Saturday, July 30, 2011

Looking for Insight in All the Wrong Places: What can science really tell us about human nature?

In a review in the New York Review of Books entitled, "Fooled by Science," biologist H. Allen Orr nicely dismantles David Brooks' new book, The Social Animal: The Hidden Sources of Love, Character, and Achievement. The book treats many of the issues involving science and human beings that Brooks has written about recently in magazine and newspaper articles.

The gist of the articles (several of which we have written about here) has had generally to do with what the glandular and chemical events going on when we think, choose, and emote say about the thinking, choosing and emoting--which, Brooks seems to think, is quite a lot:
The Social Animal is an attempt to write an accessible treatment of a set of weighty topics, many of which require Brooks to stretch in a distinctly scientific direction. The book, which was excerpted earlier this year in The New Yorker, focuses on big and somewhat diffuse questions: What has science revealed about human nature? What are the sources of character? And why are some people happy and successful while others aren’t?
The lack of Brooks' own expertise in actual science is matched only by his enthusiasm for making declarations about what its findings are. Brooks talks a lot about human nature, but it is never clear exactly what he means by it. Maybe this is clarified in the book. The traditional definition, of course, is metaphysical, rather than scientific in nature, and so it is rather hard to say exactly what science could say about it. And then there's the problem that much of modern scientistic thought (in which Brooks seem to share) is anti-metaphysical.

It is, in fact, a curious thing that the less confidence modern materialist scientists have in the actual existence of a human nature, the more they claim to be able to tell us about how it is effected by the physiology of human beings.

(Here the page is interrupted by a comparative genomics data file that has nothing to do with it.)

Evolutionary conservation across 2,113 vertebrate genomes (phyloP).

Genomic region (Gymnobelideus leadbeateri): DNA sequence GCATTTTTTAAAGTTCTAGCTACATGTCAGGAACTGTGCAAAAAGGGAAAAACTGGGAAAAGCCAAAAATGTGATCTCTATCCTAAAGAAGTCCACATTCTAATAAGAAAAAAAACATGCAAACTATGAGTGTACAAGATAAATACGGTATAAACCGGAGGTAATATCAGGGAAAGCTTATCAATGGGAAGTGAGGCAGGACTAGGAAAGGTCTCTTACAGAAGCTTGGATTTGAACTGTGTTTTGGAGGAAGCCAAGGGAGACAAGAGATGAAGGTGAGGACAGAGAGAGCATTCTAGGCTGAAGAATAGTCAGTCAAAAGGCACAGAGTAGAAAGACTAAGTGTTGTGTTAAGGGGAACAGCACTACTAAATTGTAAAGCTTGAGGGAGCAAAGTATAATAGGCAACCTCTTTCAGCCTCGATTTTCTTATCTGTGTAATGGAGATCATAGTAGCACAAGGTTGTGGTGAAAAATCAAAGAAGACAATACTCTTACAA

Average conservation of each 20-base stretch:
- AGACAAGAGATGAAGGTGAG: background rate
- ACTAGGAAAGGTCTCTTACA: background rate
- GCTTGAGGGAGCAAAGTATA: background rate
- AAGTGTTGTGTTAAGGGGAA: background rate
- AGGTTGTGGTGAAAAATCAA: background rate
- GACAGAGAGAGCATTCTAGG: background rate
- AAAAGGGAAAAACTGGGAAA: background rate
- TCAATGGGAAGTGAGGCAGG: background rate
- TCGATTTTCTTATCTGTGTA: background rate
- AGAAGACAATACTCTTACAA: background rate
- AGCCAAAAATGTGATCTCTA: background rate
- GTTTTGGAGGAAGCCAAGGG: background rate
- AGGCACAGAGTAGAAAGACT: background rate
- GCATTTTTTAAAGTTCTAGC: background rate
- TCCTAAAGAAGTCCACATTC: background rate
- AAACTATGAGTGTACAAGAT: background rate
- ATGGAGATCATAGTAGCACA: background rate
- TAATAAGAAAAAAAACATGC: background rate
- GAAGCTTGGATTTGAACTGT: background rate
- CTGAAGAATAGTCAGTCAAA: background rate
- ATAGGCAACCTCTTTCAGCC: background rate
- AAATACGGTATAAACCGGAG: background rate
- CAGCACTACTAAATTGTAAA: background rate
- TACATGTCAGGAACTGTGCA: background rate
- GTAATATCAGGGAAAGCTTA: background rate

The first problem Orr spots is the simple fact of Brooks being in over his head:
... Brooks never seems fully comfortable with all this science. He often appears ill at ease in a world of technical journals, disagreements among experts, and statistical measures of uncertainty. A working scientist knows, for example, that some findings are more secure than others, often because the former derive from studies that involved many subjects and the latter from studies that involved few. 
Brooks doesn’t seem to grasp this difference. To Brooks, science is science. It’s all equally sound and can be taken at face value. His lack of expertise also presumably accounts for his occasional reliance on popular scientific journalism. Thus we’re treated to conclusions from Malcolm Gladwell’s Outliers and Jonah Lehrer’s Proust Was a Neuroscientist, among others. Since these writers are also nonscientists, Brooks’s analysis sometimes leaves us two steps removed from the actual scientist and his facts, facts that are often accompanied in the scientific literature by caveats or exceptions.